This is possible in part thanks to the new Auto Monitor OFF setting that allows you to save up to 30% still-frame battery life (according to Sony). You can choose between 2, 5 or 10 seconds after which the LCD turns off to save power.
As expected the most recent model is more expensive than its predecessor. The RX100 VI can be found for around $1200, whereas the RX100 V is now available for $950.
Note that older RX100 cameras such as the mark III and IV are still available and can be found for even less.
When testing the RX100 IV and V, my impression was that the 24-70mm zoom range was somewhat limiting for a compact camera of this type. Sony wanted to prioritise faster apertures but I almost always felt a greater need for more reach instead. This is why I’m glad to see this refreshing update to the RX100 VI. The 24-200mm zoom range and f/2.8-4 maximum aperture are indeed more than acceptable. If the optical quality doesn’t disappoint, I think it will prove a good step-up for the series.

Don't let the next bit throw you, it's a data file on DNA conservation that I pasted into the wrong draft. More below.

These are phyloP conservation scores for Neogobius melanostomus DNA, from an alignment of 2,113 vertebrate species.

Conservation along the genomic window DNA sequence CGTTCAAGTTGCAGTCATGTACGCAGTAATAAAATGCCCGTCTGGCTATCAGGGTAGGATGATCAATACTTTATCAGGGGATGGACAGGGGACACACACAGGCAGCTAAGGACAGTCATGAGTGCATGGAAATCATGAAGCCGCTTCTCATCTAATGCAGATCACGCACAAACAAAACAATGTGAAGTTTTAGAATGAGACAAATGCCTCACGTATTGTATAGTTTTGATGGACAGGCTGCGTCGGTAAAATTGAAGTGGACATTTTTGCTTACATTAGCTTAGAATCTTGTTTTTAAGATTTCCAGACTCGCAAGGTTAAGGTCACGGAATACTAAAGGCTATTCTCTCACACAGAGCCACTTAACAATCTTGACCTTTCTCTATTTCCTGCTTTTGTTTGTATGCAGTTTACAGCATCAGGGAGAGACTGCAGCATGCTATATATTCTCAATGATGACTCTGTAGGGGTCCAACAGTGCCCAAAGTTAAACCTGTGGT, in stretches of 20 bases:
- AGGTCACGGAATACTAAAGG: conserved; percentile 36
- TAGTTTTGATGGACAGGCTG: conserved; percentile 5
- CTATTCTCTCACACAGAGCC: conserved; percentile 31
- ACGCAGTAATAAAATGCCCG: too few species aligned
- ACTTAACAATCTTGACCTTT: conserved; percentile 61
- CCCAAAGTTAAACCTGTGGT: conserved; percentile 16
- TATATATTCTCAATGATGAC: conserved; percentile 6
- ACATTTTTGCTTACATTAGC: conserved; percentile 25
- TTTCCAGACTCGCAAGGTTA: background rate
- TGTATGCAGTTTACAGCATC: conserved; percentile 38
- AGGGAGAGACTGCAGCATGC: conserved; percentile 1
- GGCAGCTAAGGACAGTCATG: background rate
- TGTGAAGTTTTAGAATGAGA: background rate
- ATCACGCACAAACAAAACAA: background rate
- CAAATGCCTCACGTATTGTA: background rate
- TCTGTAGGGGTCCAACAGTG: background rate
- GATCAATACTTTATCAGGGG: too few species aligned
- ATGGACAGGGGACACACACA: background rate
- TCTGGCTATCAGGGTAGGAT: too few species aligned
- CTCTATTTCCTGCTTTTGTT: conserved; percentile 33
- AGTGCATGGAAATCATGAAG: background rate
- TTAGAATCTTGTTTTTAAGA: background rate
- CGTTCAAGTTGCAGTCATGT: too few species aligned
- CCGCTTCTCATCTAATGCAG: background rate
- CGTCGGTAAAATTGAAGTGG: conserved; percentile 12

Most other new features are just tweaks here and there that help to build upon and enrich an already impressive series. And of course, it’s nice to finally see a touch screen after all these years.
Zoom reach aside, we shouldn’t forget that many of the older RX100 models are still on the market. So if you don’t want to spend a lot on a 1-inch compact camera, it’s definitely worth taking a look at the mark II, mark III and even the original RX100.
Check price of the Sony RX100 V on
Check price of the Sony RX100 VI on